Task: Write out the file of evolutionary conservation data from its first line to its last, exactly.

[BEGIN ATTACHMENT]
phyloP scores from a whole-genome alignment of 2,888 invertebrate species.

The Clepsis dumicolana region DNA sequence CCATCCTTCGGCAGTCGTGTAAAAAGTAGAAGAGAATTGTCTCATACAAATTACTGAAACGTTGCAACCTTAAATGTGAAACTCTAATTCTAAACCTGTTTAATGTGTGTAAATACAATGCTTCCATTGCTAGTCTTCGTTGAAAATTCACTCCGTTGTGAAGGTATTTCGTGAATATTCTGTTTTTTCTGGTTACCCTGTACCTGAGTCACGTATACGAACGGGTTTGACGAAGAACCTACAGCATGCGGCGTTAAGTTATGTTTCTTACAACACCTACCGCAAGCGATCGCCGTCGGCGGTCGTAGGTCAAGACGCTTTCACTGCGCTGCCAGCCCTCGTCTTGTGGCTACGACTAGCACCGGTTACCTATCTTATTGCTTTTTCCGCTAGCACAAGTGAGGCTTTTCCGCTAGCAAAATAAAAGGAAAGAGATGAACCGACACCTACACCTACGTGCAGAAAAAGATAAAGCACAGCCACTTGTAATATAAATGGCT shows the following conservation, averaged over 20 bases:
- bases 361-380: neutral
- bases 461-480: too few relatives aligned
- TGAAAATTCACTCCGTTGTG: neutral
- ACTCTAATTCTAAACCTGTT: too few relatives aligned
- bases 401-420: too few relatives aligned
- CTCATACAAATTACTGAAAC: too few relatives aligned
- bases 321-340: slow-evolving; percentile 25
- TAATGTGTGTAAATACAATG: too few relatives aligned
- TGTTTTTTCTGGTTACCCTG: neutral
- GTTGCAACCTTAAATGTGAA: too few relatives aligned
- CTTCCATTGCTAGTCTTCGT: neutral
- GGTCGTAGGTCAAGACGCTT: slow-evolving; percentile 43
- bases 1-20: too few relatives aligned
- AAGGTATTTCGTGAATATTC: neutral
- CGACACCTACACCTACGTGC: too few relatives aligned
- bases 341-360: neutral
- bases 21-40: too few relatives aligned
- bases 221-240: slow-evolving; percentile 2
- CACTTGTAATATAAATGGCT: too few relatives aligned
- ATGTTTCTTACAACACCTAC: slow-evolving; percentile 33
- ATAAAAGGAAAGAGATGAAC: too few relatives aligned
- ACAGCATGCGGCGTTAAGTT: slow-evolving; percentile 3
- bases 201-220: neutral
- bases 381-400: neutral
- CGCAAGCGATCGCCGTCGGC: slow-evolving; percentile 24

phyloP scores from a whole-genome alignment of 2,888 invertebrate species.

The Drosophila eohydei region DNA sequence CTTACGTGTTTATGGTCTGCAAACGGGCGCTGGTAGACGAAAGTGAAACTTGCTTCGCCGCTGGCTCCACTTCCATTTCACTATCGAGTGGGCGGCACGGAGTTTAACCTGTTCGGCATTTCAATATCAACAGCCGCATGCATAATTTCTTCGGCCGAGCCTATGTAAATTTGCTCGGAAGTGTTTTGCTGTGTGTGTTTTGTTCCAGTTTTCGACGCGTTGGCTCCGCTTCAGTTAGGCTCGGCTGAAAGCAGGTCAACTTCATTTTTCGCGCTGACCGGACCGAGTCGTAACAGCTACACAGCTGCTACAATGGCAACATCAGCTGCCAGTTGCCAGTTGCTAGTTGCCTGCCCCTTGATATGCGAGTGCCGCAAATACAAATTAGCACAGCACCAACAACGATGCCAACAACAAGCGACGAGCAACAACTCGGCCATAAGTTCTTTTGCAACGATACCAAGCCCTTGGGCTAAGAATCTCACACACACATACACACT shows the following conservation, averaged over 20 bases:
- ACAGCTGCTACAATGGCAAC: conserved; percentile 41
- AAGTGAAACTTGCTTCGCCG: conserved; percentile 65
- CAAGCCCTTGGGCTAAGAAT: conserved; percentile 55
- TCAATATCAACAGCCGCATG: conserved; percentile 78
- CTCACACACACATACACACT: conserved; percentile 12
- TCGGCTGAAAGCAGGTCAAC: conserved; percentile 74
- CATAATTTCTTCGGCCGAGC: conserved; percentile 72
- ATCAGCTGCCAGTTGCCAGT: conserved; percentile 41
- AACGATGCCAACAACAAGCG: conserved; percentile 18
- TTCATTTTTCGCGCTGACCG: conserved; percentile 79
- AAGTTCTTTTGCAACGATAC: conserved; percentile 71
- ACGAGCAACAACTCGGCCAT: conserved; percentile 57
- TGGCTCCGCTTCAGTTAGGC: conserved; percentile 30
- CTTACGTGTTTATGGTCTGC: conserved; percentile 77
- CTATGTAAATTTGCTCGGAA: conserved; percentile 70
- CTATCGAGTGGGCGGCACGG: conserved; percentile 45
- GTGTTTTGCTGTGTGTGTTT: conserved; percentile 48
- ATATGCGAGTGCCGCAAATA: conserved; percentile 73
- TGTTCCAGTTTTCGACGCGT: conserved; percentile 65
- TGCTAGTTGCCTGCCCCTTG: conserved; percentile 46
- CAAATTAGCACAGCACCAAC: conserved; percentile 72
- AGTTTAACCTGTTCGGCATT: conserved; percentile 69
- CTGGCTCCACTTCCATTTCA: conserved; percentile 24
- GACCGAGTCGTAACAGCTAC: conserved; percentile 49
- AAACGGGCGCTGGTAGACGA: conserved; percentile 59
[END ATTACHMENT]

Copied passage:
phyloP scores from a whole-genome alignment of 2,888 invertebrate species.

The Clepsis dumicolana region DNA sequence CCATCCTTCGGCAGTCGTGTAAAAAGTAGAAGAGAATTGTCTCATACAAATTACTGAAACGTTGCAACCTTAAATGTGAAACTCTAATTCTAAACCTGTTTAATGTGTGTAAATACAATGCTTCCATTGCTAGTCTTCGTTGAAAATTCACTCCGTTGTGAAGGTATTTCGTGAATATTCTGTTTTTTCTGGTTACCCTGTACCTGAGTCACGTATACGAACGGGTTTGACGAAGAACCTACAGCATGCGGCGTTAAGTTATGTTTCTTACAACACCTACCGCAAGCGATCGCCGTCGGCGGTCGTAGGTCAAGACGCTTTCACTGCGCTGCCAGCCCTCGTCTTGTGGCTACGACTAGCACCGGTTACCTATCTTATTGCTTTTTCCGCTAGCACAAGTGAGGCTTTTCCGCTAGCAAAATAAAAGGAAAGAGATGAACCGACACCTACACCTACGTGCAGAAAAAGATAAAGCACAGCCACTTGTAATATAAATGGCT shows the following conservation, averaged over 20 bases:
- bases 361-380: neutral
- bases 461-480: too few relatives aligned
- TGAAAATTCACTCCGTTGTG: neutral
- ACTCTAATTCTAAACCTGTT: too few relatives aligned
- bases 401-420: too few relatives aligned
- CTCATACAAATTACTGAAAC: too few relatives aligned
- bases 321-340: slow-evolving; percentile 25
- TAATGTGTGTAAATACAATG: too few relatives aligned
- TGTTTTTTCTGGTTACCCTG: neutral
- GTTGCAACCTTAAATGTGAA: too few relatives aligned
- CTTCCATTGCTAGTCTTCGT: neutral
- GGTCGTAGGTCAAGACGCTT: slow-evolving; percentile 43
- bases 1-20: too few relatives aligned
- AAGGTATTTCGTGAATATTC: neutral
- CGACACCTACACCTACGTGC: too few relatives aligned
- bases 341-360: neutral
- bases 21-40: too few relatives aligned
- bases 221-240: slow-evolving; percentile 2
- CACTTGTAATATAAATGGCT: too few relatives aligned
- ATGTTTCTTACAACACCTAC: slow-evolving; percentile 33
- ATAAAAGGAAAGAGATGAAC: too few relatives aligned
- ACAGCATGCGGCGTTAAGTT: slow-evolving; percentile 3
- bases 201-220: neutral
- bases 381-400: neutral
- CGCAAGCGATCGCCGTCGGC: slow-evolving; percentile 24

phyloP scores from a whole-genome alignment of 2,888 invertebrate species.

The Drosophila eohydei region DNA sequence CTTACGTGTTTATGGTCTGCAAACGGGCGCTGGTAGACGAAAGTGAAACTTGCTTCGCCGCTGGCTCCACTTCCATTTCACTATCGAGTGGGCGGCACGGAGTTTAACCTGTTCGGCATTTCAATATCAACAGCCGCATGCATAATTTCTTCGGCCGAGCCTATGTAAATTTGCTCGGAAGTGTTTTGCTGTGTGTGTTTTGTTCCAGTTTTCGACGCGTTGGCTCCGCTTCAGTTAGGCTCGGCTGAAAGCAGGTCAACTTCATTTTTCGCGCTGACCGGACCGAGTCGTAACAGCTACACAGCTGCTACAATGGCAACATCAGCTGCCAGTTGCCAGTTGCTAGTTGCCTGCCCCTTGATATGCGAGTGCCGCAAATACAAATTAGCACAGCACCAACAACGATGCCAACAACAAGCGACGAGCAACAACTCGGCCATAAGTTCTTTTGCAACGATACCAAGCCCTTGGGCTAAGAATCTCACACACACATACACACT shows the following conservation, averaged over 20 bases:
- ACAGCTGCTACAATGGCAAC: conserved; percentile 41
- AAGTGAAACTTGCTTCGCCG: conserved; percentile 65
- CAAGCCCTTGGGCTAAGAAT: conserved; percentile 55
- TCAATATCAACAGCCGCATG: conserved; percentile 78
- CTCACACACACATACACACT: conserved; percentile 12
- TCGGCTGAAAGCAGGTCAAC: conserved; percentile 74
- CATAATTTCTTCGGCCGAGC: conserved; percentile 72
- ATCAGCTGCCAGTTGCCAGT: conserved; percentile 41
- AACGATGCCAACAACAAGCG: conserved; percentile 18
- TTCATTTTTCGCGCTGACCG: conserved; percentile 79
- AAGTTCTTTTGCAACGATAC: conserved; percentile 71
- ACGAGCAACAACTCGGCCAT: conserved; percentile 57
- TGGCTCCGCTTCAGTTAGGC: conserved; percentile 30
- CTTACGTGTTTATGGTCTGC: conserved; percentile 77
- CTATGTAAATTTGCTCGGAA: conserved; percentile 70
- CTATCGAGTGGGCGGCACGG: conserved; percentile 45
- GTGTTTTGCTGTGTGTGTTT: conserved; percentile 48
- ATATGCGAGTGCCGCAAATA: conserved; percentile 73
- TGTTCCAGTTTTCGACGCGT: conserved; percentile 65
- TGCTAGTTGCCTGCCCCTTG: conserved; percentile 46
- CAAATTAGCACAGCACCAAC: conserved; percentile 72
- AGTTTAACCTGTTCGGCATT: conserved; percentile 69
- CTGGCTCCACTTCCATTTCA: conserved; percentile 24
- GACCGAGTCGTAACAGCTAC: conserved; percentile 49
- AAACGGGCGCTGGTAGACGA: conserved; percentile 59